# Dimensional Analysis and its Application Notes

## Dimensional Analysis Definition

Contents
• All engineering quantities can be defined in four basic or fundamental dimensions- Mass (M), Length (L), Time (T), and Temperature (θ).
• Dimensional Analysis is the analysis of the relationships between different physical quantities by identifying their fundamental dimensions and units of measure.
• It is also known as the factor-label method or unit-factor method.
• Total no. of variables influencing the problem is equal to the no. of independent variables plus one, one being the no. of the dependent variable.

### Important Quantities Dimension

Velocity potential = [L2 T-1]

Stream function = [L2 T-1]

Acceleration = [LT-2]

Vorticity = [T-1]

Homework- Try finding the dimension of dynamic viscosity?

### Buckingham p theorem

• It states that if all the n-variable are described by m fundamental dimensions, they may be grouped into (n –m) dimensionless p terms.

Ex- Simple pendulum Case- We wish to find its time period (T), then we find there are three other quantities involved (variables) i.e. length, mass, and gravity.

So, n= 4 (time period, length, mass, gravity)

And m = 3 (Mass (M), Length (L), Time (T))

Hence, no. of dimensionless numbers = n-m = 3 – 2 = 1

### Model Testing

• In order to predict the performance of the real thing, we test a model.
• Geometric similarity – Similarity of shape
• Kinematic similarity – Similarity of motion
• Dynamic similarity – Similarity of forces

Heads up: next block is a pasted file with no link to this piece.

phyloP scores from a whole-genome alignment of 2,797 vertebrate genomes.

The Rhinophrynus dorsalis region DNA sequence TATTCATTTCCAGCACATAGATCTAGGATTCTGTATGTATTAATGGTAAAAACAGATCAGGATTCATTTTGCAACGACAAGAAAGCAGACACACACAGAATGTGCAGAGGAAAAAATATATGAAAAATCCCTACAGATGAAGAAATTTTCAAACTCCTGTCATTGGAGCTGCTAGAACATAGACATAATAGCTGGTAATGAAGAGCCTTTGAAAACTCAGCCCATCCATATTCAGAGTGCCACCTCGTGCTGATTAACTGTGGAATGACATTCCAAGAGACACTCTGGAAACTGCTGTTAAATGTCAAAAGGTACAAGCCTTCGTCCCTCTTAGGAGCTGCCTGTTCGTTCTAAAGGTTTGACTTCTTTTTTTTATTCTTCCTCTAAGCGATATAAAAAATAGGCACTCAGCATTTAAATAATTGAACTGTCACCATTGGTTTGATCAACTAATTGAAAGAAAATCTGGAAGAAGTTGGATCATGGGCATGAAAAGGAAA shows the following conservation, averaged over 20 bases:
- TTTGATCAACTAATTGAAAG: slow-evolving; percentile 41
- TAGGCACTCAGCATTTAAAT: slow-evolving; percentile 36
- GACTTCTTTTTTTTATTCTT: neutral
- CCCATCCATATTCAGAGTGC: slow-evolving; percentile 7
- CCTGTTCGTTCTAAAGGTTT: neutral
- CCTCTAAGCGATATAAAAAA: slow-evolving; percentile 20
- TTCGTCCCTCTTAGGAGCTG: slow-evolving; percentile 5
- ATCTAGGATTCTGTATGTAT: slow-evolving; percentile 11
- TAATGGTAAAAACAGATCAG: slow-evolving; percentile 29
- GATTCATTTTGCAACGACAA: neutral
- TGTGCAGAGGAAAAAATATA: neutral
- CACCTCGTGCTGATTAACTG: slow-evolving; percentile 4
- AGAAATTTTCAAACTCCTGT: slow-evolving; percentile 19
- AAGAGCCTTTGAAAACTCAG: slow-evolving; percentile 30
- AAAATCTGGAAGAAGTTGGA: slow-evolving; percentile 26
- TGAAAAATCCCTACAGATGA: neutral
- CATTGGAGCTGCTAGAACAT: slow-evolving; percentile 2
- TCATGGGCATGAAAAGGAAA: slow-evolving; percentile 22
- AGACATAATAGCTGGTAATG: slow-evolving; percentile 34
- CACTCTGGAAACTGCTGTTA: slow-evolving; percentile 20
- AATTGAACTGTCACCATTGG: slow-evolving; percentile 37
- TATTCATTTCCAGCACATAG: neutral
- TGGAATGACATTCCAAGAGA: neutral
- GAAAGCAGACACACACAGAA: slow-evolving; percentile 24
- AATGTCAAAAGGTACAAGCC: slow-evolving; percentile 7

Number Equations Significance Reynolds Number Fi/FV = ρVL/µ Flow in closed conduit pipe Froude Number (Fi/Fg)1/2 = V/(gL)1/2 a free surface is present and gravity force is predominant Euler’s Number (Fi/Fp)1/2 = V/(p/ρ)1/2 In cavitation studies Mach Number (Fi/Fe)1/2 = V/C Where fluid compressibility is important Weber Number (Fi/Fs)1/2 = v/(σ/ρL) In capillary studies

Where

Fv = Viscous Force

Fi = Inertia Force

Fe = Elastic Force

Fp = Pressure Force

Fs = Surface Tension Force

### Applications of Reynolds’s Model Law

• Flow-through small-sized pipes.
• Low-velocity motion around automobiles and airplanes.
• Submarines completely underwater.
• Flow-through low-speed turbomachines.

Also Read: Basic Properties of Fluids notes

### Applications of Froude’s Model Law

• Open channels.
• Spillways.
• Liquid jets from an orifice.
• Notches and weirs.
• Ship partially submerged in the rough & turbulent sea.

### Applications of Euler Model Law

• Water hammer phenomenon
• Phenomenon of cavitation
• Fully turbulent flow in case closed pipe
• Models of aerofoil’s fan blades.
• Pressure distribution on a ship.

### Applications of Mach Model Law

The law in which models are based on Mach number.

• The flow of airplanes of supersonic speed
• Underwater testing of torpedoes.
• Aerodynamic testing
• The flow of missiles, rockets.
• Water hammer problem.

### Applications of Weber Model Law

When surface tension effects predominate in additional inertia force the pertinent similitude law is obtained by equating the Weber number for its model and prototype.

• Capillary waves in the channel.
• A very thin sheet of liquid flowing over a surface.